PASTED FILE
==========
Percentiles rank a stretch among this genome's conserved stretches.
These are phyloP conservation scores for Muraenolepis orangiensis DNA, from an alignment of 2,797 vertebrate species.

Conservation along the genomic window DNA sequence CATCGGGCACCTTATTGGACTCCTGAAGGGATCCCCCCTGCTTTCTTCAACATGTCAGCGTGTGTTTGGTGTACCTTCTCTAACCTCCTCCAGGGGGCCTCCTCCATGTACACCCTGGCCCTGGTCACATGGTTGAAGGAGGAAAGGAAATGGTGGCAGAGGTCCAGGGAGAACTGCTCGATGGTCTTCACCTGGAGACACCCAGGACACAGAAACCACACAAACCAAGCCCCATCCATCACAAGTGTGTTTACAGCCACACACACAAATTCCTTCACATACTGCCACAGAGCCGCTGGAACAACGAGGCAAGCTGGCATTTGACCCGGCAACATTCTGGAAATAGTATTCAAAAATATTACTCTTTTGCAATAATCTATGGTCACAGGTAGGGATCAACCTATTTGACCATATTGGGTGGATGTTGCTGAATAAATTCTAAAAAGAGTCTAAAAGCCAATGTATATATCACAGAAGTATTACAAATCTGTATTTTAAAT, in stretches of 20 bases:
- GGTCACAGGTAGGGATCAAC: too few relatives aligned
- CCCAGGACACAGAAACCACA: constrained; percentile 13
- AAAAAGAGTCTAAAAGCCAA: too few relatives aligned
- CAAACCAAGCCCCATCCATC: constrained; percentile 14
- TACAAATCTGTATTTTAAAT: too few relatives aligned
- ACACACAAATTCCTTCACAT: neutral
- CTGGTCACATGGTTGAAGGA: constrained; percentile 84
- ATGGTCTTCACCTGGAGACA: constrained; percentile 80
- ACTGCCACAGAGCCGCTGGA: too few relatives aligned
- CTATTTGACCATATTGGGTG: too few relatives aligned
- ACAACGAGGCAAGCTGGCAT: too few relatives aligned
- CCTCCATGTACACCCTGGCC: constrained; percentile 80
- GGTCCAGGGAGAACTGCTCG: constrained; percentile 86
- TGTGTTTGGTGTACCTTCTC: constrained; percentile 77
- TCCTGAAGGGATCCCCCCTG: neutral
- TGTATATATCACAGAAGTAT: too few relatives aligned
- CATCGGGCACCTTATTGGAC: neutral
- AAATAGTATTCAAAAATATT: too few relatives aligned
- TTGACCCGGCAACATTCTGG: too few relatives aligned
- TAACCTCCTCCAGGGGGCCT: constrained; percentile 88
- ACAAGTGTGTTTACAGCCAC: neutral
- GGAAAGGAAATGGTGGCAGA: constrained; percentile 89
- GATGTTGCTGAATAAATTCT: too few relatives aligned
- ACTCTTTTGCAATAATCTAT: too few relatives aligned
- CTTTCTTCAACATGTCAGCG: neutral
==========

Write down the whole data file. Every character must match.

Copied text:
Percentiles rank a stretch among this genome's conserved stretches.
These are phyloP conservation scores for Muraenolepis orangiensis DNA, from an alignment of 2,797 vertebrate species.

Conservation along the genomic window DNA sequence CATCGGGCACCTTATTGGACTCCTGAAGGGATCCCCCCTGCTTTCTTCAACATGTCAGCGTGTGTTTGGTGTACCTTCTCTAACCTCCTCCAGGGGGCCTCCTCCATGTACACCCTGGCCCTGGTCACATGGTTGAAGGAGGAAAGGAAATGGTGGCAGAGGTCCAGGGAGAACTGCTCGATGGTCTTCACCTGGAGACACCCAGGACACAGAAACCACACAAACCAAGCCCCATCCATCACAAGTGTGTTTACAGCCACACACACAAATTCCTTCACATACTGCCACAGAGCCGCTGGAACAACGAGGCAAGCTGGCATTTGACCCGGCAACATTCTGGAAATAGTATTCAAAAATATTACTCTTTTGCAATAATCTATGGTCACAGGTAGGGATCAACCTATTTGACCATATTGGGTGGATGTTGCTGAATAAATTCTAAAAAGAGTCTAAAAGCCAATGTATATATCACAGAAGTATTACAAATCTGTATTTTAAAT, in stretches of 20 bases:
- GGTCACAGGTAGGGATCAAC: too few relatives aligned
- CCCAGGACACAGAAACCACA: constrained; percentile 13
- AAAAAGAGTCTAAAAGCCAA: too few relatives aligned
- CAAACCAAGCCCCATCCATC: constrained; percentile 14
- TACAAATCTGTATTTTAAAT: too few relatives aligned
- ACACACAAATTCCTTCACAT: neutral
- CTGGTCACATGGTTGAAGGA: constrained; percentile 84
- ATGGTCTTCACCTGGAGACA: constrained; percentile 80
- ACTGCCACAGAGCCGCTGGA: too few relatives aligned
- CTATTTGACCATATTGGGTG: too few relatives aligned
- ACAACGAGGCAAGCTGGCAT: too few relatives aligned
- CCTCCATGTACACCCTGGCC: constrained; percentile 80
- GGTCCAGGGAGAACTGCTCG: constrained; percentile 86
- TGTGTTTGGTGTACCTTCTC: constrained; percentile 77
- TCCTGAAGGGATCCCCCCTG: neutral
- TGTATATATCACAGAAGTAT: too few relatives aligned
- CATCGGGCACCTTATTGGAC: neutral
- AAATAGTATTCAAAAATATT: too few relatives aligned
- TTGACCCGGCAACATTCTGG: too few relatives aligned
- TAACCTCCTCCAGGGGGCCT: constrained; percentile 88
- ACAAGTGTGTTTACAGCCAC: neutral
- GGAAAGGAAATGGTGGCAGA: constrained; percentile 89
- GATGTTGCTGAATAAATTCT: too few relatives aligned
- ACTCTTTTGCAATAATCTAT: too few relatives aligned
- CTTTCTTCAACATGTCAGCG: neutral